Advancing Racial Equity in Arts Philanthropy
Tuesday, August 18, 2:00pm EDT / 11:00am PDT [PASSED]
- Kelly Brown, Director, D5 Coalition
- Maurine Knighton, Senior Vice President - Grantmaking, Nathan Cummings Foundation
Session 7 of the 2015 Web Conference Series
A recording of this presentation is available here.
Web conferences are free to the staff and board of GIA member organizations. The fee for nonmembers is $35.
On June 2, sixty funders, arts administrators, and artists met at the National Center for Civil and Human Rights in Atlanta to dialogue on increasing funding and access to funding African, Latino(a), Asian, Arab, and Native American (ALAANA) organizations. This forum happened just months after the board of GIA approved GIA’s Racial Equity in Arts Philanthropy Statement of Purpose. GIA Racial Equity Board Committee chair Maurine Knighton, senior vice president for grantmaking at the Nathan Cummings Foundation, will begin this session by sharing what GIA has been and is working on towards racial equity in arts philanthropy. Then, Kelly Brown, director of the D5 Coalition, will discuss the coalition’s research on diversity, equity, and inclusiveness (DEI) in philanthropy; identify areas in DEI where the field of philanthropy is still lagging (hints: data collection, leadership, more); and share what other grantmaking networks are doing to tackle these issues.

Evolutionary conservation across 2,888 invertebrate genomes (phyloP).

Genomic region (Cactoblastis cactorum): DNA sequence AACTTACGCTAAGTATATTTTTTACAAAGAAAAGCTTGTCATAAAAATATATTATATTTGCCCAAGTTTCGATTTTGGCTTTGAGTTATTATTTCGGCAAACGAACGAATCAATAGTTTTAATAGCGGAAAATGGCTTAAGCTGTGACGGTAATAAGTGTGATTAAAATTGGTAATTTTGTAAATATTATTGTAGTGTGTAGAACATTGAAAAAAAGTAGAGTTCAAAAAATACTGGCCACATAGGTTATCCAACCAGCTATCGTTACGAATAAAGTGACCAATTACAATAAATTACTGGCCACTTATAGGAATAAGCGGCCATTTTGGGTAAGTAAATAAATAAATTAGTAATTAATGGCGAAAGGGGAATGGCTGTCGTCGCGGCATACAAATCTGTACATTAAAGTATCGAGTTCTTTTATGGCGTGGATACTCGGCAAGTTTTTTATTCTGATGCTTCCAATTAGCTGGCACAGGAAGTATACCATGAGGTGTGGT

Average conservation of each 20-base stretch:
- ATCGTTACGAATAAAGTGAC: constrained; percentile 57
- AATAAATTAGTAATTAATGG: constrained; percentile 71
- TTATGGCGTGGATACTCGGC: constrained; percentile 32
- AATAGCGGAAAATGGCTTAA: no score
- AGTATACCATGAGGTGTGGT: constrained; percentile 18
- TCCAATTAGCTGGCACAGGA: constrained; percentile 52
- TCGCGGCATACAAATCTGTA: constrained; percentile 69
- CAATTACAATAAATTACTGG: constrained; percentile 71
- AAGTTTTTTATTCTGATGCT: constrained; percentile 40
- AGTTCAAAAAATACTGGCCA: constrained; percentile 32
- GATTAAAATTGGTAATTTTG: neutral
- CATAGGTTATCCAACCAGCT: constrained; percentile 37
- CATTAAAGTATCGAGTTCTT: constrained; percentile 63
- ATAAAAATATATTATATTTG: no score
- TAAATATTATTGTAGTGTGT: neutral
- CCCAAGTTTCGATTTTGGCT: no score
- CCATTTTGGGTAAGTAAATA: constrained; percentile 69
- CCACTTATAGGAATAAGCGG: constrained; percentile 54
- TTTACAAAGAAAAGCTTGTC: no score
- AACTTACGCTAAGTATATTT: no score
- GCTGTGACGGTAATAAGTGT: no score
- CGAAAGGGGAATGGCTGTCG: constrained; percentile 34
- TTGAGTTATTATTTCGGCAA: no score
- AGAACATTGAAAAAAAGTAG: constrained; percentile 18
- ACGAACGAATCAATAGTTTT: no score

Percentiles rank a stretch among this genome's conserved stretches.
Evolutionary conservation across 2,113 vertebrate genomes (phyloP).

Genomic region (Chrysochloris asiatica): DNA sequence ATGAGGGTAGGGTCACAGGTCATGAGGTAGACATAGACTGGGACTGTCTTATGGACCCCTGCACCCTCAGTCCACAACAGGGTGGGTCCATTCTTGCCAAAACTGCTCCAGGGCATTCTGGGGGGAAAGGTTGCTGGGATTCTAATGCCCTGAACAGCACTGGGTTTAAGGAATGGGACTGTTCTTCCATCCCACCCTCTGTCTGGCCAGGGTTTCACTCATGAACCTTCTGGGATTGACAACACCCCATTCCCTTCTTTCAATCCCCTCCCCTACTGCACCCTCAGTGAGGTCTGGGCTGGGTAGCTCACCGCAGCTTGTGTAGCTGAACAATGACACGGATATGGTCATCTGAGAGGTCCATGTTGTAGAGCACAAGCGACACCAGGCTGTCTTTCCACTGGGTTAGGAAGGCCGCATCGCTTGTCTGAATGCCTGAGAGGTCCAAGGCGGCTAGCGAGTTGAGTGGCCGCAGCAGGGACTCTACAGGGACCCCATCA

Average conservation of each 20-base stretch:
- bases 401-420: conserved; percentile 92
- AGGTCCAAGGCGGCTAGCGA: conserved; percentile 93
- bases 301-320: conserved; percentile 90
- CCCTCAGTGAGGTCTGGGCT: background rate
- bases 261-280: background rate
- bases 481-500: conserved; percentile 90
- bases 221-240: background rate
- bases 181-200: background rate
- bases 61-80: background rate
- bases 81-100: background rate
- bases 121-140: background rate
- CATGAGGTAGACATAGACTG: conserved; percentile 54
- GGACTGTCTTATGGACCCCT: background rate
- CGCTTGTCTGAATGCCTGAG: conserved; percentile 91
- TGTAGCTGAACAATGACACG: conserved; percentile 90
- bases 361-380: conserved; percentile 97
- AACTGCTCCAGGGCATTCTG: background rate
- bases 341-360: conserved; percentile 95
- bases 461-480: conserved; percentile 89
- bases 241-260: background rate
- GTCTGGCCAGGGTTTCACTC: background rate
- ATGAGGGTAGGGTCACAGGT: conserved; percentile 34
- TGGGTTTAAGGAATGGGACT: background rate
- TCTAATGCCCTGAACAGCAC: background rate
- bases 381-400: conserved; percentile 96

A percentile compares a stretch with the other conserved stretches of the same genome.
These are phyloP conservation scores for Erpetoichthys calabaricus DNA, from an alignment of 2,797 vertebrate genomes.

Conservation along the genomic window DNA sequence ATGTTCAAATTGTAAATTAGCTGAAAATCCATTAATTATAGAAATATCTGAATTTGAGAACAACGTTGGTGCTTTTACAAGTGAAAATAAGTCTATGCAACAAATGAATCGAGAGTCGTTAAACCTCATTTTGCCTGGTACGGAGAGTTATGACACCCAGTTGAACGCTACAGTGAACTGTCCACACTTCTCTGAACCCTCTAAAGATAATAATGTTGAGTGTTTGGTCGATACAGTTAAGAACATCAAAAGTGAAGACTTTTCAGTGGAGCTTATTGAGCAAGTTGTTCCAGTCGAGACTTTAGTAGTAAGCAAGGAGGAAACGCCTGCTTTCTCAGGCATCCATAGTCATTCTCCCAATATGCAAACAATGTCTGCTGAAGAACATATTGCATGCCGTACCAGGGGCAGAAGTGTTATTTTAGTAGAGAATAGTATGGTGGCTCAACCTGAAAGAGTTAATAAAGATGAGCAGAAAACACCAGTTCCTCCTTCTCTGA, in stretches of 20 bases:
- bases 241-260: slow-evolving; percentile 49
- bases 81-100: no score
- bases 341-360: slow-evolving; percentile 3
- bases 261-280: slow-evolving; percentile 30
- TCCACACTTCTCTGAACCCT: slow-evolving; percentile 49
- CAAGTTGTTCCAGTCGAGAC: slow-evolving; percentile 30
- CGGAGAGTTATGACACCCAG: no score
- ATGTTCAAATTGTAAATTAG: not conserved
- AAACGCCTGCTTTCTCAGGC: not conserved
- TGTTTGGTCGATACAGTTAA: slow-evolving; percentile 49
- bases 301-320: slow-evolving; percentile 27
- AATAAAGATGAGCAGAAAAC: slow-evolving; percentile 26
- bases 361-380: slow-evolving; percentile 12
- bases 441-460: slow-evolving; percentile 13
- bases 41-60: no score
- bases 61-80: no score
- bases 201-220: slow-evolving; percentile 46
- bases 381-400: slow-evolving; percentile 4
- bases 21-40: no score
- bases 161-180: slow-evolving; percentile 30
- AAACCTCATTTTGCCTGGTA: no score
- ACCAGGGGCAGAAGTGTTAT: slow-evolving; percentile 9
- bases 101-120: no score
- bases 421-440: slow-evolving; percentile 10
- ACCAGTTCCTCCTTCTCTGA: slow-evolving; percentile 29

|Kelly Brown is director of the D5 Coalition, a five-year effort to increase philanthropy’s diversity, equity, and inclusiveness. Ms. Brown was director of programs and evaluation at Marguerite Casey Foundation, and grants director at the Vanguard Public Foundation. She has also served as director of marketing and industry relations at OpNet and as Administrative Director for TransAfrica/TransAfrica Forum, national foreign policy organizations at the forefront of efforts to secure a peaceful transition to a multi-racial democracy in South Africa. Ms. Brown has lived and studied in Nairobi, Kenya where she worked on Kenya Women Finance Trust, one of the continent's first micro-loan funds for women. She has an MBA from the Haas School of Business at UC Berkeley, a BA in Sociology and African/African American Studies from UC Santa Barbara, and was a Sloan Foundation Fellow at Princeton University’s Woodrow Wilson School. Currently, she is pursuing a PhD at the University of Chicago.|
|Maurine Knighton is senior vice president for grantmaking at the Nathan Cummings Foundation, a national foundation pursuing social and economic justice. Knighton directs the Foundation’s grantmaking, programs, strategy and research, and her participation in a recently completed strategic plan contributed to a new theory of change that promotes the power of arts and culture to achieve social and economic justice. Just prior to joining NCF, she was the senior vice president for program and nonprofit investment at the Upper Manhattan Empowerment Zone, where she oversaw the organization’s arts and cultural sector efforts in Harlem, Washington Heights and Inwood. She is a former board member of the Association of Performing Arts Presenters and serves as the executive producer for dance and be still arts, the literary and performing arts organization founded by poet Sekou Sundiata.|